Event director Katie Fiorilla thanked the ownership and staff at Amazin’ Billiards, as well as sponsors who contributed money to the prize fund and other aspects of making the event happen, including Mazin Schooni, the NE 9-Ball Series, AZBilliards, Emily Cady, Dawn Luz and the Tonkin Tour. 

The next event of the New England Women’s Pool Alliance will be a fund raiser in August (exact date to be determined) in August. As a fund-raising event, it will be open to all genders. Later, in the fall (at another exact date to be determined), the NEWPA will sponsor an event that will be a women’s event, a domestic violence awareness event.  

Kyle Pepin Wins First Joss NE 9-Ball Tour Fargorate Event

Phil Harju (Union Station owner), Kyle Pepin, Ben Savoie and Tyler Dunbar

With the popularity of Fargo, more and more tournaments are converting to a handicapped system based on those Fargo ratings. While this format allows lower rated players to compete against more experienced opponents, it can sometimes be daunting for those better players to “outrun the handicap” in these handicapped matches. While some of the results were close, Kyle Pepin outran them all to win the Joss NE 9-Ball Tour’s Fargorate Handicapped event at Union Station Billiards in Portland, Maine on March 23rd – 24th. 
Pepin (653 Fargo) made his way through the winner’s side with three match wins on Saturday (Marc Dionne, Justin Grant and Josh Lerner). The handicaps (8-6, 9-5 and 8-5 were manageable, although Pepin did go hill-hill with Lerner in his last match of the day. 
Sunday play for Pepin started with a 9-5 race against Jerry Guitard that Pepin won 9-3. That was followed by the biggest spot that Pepin had to give up all weekend. His match against Tyler Dunbar (465 Fargo) was a 10-4 race that Pepin won 10-3. Pepin commented after the event on the format for this event. “The handicapped format was tough, a lot of tough spots and close matches, but I think it was pretty fair and made me play pretty honest. I didn’t have many chances to make mistakes.” he said. 
Ben Savoie (570 Fargo) was making this way through the one loss side after a loss to Guitard late on Saturday. Savoie had wins over Dave Hall, Josh Lerner and Samoth Sam before earning his revenge over Guitard 7-2. Savoie then sent Dunbar home in third place with an 8-3 win in the semi-final match.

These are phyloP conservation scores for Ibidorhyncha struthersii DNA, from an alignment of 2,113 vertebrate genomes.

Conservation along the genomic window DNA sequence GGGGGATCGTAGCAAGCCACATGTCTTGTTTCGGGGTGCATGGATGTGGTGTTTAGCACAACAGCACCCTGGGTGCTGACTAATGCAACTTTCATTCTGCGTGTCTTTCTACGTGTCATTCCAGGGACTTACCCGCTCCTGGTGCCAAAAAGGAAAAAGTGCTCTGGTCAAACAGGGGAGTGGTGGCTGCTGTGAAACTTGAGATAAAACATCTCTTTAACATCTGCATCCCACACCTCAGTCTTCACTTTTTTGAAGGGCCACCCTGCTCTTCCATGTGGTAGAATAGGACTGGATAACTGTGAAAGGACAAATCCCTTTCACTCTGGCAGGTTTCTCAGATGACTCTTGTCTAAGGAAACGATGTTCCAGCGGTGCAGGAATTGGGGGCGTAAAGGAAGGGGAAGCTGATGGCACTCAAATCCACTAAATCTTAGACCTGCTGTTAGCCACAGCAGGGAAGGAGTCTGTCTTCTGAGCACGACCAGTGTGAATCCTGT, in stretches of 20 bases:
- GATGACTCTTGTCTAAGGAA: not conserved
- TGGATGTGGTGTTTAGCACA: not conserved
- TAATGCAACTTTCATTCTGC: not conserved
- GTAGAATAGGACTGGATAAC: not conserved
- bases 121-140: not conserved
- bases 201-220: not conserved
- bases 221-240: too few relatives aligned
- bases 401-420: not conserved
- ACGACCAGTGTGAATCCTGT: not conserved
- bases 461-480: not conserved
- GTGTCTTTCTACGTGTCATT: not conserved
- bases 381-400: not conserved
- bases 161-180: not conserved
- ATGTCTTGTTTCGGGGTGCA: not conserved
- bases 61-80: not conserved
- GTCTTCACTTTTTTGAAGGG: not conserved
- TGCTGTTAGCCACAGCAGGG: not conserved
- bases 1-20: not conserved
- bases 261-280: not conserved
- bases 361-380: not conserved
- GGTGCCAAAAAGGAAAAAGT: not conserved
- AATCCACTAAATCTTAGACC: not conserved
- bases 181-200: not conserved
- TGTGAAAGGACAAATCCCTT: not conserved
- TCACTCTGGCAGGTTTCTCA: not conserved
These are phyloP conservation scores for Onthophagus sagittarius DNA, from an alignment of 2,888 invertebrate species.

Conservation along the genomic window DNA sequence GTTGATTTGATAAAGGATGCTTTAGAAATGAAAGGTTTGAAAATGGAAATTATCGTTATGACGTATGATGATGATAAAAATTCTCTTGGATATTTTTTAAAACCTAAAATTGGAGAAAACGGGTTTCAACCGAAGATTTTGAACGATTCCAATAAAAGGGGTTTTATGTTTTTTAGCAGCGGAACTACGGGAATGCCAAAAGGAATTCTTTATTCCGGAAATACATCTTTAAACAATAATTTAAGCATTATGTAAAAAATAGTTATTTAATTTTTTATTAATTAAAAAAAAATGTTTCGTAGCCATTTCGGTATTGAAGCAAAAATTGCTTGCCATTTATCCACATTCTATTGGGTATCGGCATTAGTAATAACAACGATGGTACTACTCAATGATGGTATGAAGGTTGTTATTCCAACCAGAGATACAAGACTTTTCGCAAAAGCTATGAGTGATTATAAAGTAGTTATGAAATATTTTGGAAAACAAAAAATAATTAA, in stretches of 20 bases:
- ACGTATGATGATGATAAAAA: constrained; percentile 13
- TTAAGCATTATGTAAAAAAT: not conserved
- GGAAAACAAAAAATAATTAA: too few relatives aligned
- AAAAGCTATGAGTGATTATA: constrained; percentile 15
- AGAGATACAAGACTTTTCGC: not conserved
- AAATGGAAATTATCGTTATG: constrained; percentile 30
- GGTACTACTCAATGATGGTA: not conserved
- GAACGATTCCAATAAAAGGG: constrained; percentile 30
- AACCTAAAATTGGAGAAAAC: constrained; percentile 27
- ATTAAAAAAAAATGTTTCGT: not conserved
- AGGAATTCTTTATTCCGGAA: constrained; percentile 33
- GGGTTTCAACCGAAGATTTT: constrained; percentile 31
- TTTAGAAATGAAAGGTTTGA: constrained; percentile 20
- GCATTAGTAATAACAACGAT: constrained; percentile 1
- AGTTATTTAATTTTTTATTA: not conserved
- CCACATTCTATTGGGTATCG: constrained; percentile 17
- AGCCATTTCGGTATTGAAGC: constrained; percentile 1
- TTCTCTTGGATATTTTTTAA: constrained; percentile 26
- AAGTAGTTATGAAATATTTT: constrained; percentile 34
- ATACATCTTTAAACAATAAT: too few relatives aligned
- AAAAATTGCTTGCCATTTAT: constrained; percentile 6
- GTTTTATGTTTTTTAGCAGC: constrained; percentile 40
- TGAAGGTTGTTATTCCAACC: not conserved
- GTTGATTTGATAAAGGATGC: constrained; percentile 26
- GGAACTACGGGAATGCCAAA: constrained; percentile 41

The final match between Pepin and Savoie was an 8-6 race, where Pepin won 8-4 in the first set for first place and his second career Joss NE 9-Ball Tour win. Pepin was complimentary of the event after the win. “I think the format is great for lower ranked players and the more people people play in events that are reported to Fargo, the more accurate everyone’s handicap will be.” he said. 
Sunday’s second chance tournament was the regular race to three format where Jim Hayden bounced back from a loss in the hot-seat match and double dipped Lindsey Monto in the finals for first place. 

Dupuis goes undefeated to take NE 9-Ball Series Tour Championship

Ryan Urso and Joey Dupuis

Capping what’s been a pretty good year for him that included his second victory at the annual New England Pool & Billiards Hall of Fame Open 9-Ball event in March, Joe Dupuis went undefeated at the New England 9-Ball Series invitational Tour Championships on the weekend of September 8-9. The $10,000-added event drew 111 entrants to Bo’s Billiards in Warwick, RI.
In the earlier rounds of the upper bracket, Dupuis, competing as an Open player, won three matches in which, on average, he’d given up between three and four racks per match. In his fourth match, against Rich Howard, Dupuis picked up the pace a bit and gave up only a single rack in a 10-1 victory that advanced him to an overall winners’ side quarterfinal match against Sam Samoth. He sent Samoth to the loss side 8-5 to draw Dillon Nickerson in one of the winners’ side semifinals. From the lower bracket, Ryan Urso and Kevin Rodrigues had worked their way through a separate set of lower-ranked opponents giving up, on average, between two and three racks per match, to arrive and face each other in the other winners’ side semifinal.